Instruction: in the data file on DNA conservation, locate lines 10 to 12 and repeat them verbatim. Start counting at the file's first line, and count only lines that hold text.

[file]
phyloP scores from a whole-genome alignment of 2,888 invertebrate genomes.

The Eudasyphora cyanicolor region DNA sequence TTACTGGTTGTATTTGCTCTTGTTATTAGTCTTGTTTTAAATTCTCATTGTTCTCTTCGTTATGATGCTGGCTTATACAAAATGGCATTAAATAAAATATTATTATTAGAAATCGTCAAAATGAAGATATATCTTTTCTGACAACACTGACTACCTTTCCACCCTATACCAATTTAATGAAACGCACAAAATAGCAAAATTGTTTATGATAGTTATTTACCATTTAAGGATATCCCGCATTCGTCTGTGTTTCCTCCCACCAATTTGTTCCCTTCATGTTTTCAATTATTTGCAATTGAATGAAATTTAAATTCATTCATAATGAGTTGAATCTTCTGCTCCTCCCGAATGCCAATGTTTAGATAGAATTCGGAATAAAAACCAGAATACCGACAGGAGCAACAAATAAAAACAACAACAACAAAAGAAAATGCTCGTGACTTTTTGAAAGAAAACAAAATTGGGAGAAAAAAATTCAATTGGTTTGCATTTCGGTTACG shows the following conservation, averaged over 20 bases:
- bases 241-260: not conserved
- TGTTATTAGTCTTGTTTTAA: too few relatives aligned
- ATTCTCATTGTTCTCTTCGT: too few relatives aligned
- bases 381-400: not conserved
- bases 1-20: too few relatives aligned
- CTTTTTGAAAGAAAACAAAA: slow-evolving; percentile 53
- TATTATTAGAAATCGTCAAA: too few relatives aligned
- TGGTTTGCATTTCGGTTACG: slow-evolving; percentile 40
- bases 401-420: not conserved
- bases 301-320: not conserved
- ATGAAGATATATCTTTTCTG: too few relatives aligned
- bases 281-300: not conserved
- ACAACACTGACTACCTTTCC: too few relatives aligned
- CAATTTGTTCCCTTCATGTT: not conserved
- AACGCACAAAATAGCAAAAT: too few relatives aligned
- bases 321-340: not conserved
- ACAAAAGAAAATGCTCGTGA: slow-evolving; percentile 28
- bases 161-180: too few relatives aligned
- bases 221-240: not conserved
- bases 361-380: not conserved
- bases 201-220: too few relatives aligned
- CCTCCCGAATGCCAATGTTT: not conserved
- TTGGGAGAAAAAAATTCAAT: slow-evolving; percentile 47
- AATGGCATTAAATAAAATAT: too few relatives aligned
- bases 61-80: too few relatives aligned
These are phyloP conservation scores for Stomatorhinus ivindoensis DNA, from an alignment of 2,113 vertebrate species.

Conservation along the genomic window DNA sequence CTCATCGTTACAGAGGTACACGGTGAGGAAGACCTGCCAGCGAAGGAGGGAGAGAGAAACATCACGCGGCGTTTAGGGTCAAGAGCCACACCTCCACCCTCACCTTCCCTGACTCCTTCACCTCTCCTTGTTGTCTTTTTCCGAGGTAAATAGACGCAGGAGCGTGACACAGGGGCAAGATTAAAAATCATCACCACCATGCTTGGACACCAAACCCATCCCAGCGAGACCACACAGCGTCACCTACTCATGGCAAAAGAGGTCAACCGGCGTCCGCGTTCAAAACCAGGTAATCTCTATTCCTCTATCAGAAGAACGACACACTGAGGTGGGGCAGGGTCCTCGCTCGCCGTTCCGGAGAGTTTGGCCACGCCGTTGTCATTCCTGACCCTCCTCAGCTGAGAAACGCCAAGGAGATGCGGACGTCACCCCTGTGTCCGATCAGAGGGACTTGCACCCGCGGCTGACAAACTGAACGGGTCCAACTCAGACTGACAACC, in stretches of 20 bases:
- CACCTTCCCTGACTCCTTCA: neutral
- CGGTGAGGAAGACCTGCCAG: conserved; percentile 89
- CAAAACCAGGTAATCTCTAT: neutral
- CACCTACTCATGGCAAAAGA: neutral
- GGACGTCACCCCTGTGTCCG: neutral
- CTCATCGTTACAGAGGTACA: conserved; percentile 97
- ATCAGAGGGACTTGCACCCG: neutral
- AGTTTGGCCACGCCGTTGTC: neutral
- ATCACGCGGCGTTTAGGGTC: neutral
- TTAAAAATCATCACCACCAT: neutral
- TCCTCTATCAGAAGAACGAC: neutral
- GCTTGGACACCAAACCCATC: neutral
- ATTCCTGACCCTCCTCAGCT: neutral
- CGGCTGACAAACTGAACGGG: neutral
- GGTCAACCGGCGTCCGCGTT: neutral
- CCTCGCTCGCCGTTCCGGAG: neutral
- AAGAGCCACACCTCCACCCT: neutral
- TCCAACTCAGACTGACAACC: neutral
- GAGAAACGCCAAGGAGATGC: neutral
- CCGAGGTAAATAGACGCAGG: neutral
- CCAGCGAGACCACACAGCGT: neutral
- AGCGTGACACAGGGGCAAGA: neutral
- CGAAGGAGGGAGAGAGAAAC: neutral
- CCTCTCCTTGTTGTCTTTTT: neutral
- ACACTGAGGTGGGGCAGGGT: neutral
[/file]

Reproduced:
- TGGTTTGCATTTCGGTTACG: slow-evolving; percentile 40
- bases 401-420: not conserved
- bases 301-320: not conserved